Thousands of people were feared drowned in the flooded US city of New Orleans after Hurricane Katrina wrecked havoc, triggering a mass exodus by survivors.
There has also been rampant looting.
With flood waters rising steadily, submerging up to 80 per cent of the ruined city, authorities ordered a 'complete evacuation' and mounted a massive relief operation to tackle 'one of the worst natural disasters' the country has seen.
President George W Bush undertook an aerial survey of the disaster zone and said it would take 'years' for the country to recover and repair the damage.
"We're dealing with one of the worst natural disasters in our nation's history. This recovery will take a long time. This recovery will take years," Bush said.
He promised vast assistance to face the grim situation and said the relief effort would initially focus on restoring power, communication and transport links.
Rescue workers pushed harder to locate survivors in the city, which looked increasingly like a battle zone.
Though the exact number of the dead was not available, New Orleans Mayor Ray Nagin said thousands have perished in the disaster.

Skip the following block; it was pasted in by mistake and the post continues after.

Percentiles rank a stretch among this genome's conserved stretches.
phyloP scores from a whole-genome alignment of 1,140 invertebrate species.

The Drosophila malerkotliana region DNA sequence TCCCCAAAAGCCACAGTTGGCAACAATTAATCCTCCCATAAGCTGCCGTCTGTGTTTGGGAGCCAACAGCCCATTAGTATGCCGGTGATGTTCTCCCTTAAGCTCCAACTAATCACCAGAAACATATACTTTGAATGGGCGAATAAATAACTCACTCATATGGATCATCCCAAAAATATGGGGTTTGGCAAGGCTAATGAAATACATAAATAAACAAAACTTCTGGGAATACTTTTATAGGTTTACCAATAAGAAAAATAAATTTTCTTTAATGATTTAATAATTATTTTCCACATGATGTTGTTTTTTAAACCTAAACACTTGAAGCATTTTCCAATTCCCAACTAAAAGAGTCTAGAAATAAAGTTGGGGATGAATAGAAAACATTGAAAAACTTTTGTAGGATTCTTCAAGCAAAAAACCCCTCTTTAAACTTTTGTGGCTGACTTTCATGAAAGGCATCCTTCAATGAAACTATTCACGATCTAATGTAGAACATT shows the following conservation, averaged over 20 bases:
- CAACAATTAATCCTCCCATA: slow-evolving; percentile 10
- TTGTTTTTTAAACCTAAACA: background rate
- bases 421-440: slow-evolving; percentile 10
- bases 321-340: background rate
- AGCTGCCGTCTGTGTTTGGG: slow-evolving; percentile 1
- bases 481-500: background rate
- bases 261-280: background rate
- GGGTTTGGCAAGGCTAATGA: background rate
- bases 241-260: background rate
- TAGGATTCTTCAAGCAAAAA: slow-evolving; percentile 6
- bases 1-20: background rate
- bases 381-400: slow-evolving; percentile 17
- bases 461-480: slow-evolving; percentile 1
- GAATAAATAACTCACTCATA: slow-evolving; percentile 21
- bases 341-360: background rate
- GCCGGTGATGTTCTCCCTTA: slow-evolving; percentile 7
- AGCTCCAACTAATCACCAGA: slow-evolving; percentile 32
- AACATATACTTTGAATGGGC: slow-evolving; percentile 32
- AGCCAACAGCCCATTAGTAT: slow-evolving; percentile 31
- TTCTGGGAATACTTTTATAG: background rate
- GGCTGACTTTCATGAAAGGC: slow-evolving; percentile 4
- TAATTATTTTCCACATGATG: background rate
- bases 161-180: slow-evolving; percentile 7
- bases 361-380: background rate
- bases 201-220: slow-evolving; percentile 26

"We know there is a significant number of dead bodies in the water," as well as other people dead in attics." Asked how many dead, he said, "Minimum, hundreds. Most likely, thousands."
Looters went on a rampage in the ghost-city, forcing authorities to pull 1,500 policemen out of rescue and rescue operations to maintain law and order.
Residents reported hundreds of looters on the streets, armed robberies and carjacking. Several shots were also fired across the city, they said.
With food and water running short and tempers running high, the mayor ordered "complete evacuation", warning that the city would be out of commission for two to three months and residents not allowed back for one or two months.
Authorities also started moving people taken shelter in the Superdome to Houston, about 550 kilometres away, as conditions became "desperate" with food and other supplies running out, toilets overflowing, air becoming foul and temperature touching 37 degrees Celsius.
The wounded were being evacuated by military transport planes.
Officials engaged in relief work said it could take weeks or even months to drain out the water, which gushed in when huge waves breached the levees at three places.
Authorities are also worried about an outbreak of water-borne epidemics like cholera and typhoid and other dehydrating diseases.
In Mississippi, which took a direct hit from Katrina, at least 110 people have been confirmed dead, while officials fear the toll would rise.
More than two million people in three badly affected states of Louisiana, Mississippi and Alabama were still without electricity and the utilities' crews were working round the clock to restore power.